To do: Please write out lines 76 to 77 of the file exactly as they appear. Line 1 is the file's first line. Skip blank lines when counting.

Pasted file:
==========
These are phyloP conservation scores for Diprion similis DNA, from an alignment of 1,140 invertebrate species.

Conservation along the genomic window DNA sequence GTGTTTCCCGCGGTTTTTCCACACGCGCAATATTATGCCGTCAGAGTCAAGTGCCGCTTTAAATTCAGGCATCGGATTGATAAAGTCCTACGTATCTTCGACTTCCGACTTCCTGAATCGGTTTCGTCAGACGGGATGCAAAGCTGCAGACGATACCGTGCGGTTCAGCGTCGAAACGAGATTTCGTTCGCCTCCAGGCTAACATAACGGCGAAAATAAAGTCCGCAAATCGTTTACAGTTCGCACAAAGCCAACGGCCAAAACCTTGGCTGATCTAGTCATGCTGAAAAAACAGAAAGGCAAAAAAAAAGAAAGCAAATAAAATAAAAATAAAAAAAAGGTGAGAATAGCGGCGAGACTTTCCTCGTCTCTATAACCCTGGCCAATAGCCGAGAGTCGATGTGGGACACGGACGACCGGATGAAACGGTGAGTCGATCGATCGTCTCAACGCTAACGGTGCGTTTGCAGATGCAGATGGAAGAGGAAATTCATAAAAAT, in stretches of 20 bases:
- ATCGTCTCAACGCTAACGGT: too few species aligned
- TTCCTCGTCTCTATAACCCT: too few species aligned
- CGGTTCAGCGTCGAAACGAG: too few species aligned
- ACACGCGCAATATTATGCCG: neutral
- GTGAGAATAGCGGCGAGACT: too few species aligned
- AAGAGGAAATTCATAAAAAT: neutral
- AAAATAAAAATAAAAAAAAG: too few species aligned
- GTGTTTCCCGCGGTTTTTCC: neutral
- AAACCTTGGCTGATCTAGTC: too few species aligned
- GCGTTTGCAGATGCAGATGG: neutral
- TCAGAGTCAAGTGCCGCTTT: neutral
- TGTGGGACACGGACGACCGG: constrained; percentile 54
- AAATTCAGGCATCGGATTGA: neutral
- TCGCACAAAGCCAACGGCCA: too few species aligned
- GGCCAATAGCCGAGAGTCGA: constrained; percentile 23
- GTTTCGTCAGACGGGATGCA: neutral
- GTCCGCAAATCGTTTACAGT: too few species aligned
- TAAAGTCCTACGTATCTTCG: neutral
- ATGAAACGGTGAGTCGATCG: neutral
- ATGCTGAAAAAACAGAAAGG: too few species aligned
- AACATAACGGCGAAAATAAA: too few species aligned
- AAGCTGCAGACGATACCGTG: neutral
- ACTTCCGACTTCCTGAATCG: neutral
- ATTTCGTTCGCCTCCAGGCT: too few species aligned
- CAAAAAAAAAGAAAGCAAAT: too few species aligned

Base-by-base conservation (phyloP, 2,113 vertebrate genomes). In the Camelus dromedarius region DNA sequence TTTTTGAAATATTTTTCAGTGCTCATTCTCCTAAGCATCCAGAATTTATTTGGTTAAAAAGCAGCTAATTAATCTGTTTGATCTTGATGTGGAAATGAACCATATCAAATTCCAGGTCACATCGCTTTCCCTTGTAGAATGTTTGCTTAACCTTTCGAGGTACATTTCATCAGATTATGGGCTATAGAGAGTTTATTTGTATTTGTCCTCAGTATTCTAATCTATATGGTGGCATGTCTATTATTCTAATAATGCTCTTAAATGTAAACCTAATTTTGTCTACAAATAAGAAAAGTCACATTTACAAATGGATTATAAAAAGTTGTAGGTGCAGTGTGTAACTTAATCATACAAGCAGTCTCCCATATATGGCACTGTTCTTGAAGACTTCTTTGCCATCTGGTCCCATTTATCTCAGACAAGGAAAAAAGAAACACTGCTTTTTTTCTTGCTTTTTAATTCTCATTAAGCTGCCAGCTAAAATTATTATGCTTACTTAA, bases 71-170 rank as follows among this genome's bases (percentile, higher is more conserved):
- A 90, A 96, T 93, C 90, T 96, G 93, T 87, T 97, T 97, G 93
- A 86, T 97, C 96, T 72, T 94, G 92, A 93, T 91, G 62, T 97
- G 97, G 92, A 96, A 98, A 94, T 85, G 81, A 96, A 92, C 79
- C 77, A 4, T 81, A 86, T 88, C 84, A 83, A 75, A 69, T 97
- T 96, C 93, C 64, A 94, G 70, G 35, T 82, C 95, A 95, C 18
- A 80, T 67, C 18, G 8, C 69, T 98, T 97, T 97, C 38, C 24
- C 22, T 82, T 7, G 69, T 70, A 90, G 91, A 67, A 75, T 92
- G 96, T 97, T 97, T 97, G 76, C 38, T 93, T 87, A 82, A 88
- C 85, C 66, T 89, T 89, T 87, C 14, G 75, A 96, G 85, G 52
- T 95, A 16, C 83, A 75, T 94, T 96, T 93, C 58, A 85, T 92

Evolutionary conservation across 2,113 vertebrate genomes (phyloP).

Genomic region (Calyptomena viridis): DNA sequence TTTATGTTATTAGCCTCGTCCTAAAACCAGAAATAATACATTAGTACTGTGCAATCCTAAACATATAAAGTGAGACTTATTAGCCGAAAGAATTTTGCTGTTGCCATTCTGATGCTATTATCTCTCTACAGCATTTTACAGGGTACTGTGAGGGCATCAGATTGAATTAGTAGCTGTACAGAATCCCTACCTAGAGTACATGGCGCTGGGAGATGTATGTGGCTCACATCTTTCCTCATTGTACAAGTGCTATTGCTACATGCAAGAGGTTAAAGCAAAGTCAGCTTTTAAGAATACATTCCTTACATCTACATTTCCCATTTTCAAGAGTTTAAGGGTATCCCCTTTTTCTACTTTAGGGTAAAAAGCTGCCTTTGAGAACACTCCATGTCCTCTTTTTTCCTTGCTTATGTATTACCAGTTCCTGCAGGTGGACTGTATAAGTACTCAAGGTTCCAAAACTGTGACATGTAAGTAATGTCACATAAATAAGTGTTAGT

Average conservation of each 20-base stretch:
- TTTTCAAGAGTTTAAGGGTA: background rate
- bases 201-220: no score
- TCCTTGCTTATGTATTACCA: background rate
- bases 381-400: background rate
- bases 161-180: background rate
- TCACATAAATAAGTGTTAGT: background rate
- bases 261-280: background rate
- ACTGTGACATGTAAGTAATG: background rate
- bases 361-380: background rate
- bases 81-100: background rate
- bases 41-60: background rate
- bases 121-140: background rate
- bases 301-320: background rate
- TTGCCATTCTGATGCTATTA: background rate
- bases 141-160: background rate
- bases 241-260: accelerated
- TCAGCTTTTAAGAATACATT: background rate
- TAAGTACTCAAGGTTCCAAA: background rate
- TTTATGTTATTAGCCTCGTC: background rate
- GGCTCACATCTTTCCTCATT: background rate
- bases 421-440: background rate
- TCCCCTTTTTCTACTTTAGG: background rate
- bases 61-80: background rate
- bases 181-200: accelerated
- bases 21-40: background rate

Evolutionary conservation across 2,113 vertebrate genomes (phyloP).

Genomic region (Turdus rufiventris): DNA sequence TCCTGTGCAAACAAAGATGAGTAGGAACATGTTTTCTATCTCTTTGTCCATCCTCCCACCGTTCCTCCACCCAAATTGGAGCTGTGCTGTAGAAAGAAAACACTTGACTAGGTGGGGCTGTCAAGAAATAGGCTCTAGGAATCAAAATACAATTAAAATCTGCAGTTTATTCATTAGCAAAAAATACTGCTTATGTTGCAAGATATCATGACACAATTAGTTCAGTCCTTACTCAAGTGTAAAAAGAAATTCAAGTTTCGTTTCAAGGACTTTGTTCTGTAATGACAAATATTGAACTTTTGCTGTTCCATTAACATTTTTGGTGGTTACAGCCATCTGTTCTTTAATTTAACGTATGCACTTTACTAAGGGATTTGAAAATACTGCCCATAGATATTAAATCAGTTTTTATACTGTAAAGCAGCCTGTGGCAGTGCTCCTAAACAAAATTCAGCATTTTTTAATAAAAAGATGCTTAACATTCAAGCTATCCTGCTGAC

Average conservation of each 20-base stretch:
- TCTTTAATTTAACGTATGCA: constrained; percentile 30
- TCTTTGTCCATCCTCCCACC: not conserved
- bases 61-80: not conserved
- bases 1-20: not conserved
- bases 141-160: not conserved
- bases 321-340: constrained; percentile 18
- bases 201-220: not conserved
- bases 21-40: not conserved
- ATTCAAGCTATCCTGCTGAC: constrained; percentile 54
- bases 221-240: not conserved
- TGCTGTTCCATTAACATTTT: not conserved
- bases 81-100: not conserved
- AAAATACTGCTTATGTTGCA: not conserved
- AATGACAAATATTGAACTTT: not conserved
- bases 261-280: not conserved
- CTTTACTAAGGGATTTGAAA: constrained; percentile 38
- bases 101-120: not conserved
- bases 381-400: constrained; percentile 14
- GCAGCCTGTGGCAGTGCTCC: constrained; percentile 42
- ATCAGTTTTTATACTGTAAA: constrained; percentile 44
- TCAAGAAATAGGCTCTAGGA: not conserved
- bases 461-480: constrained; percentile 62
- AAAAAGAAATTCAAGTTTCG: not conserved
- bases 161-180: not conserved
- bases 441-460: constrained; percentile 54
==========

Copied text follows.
- bases 201-220: not conserved
- bases 21-40: not conserved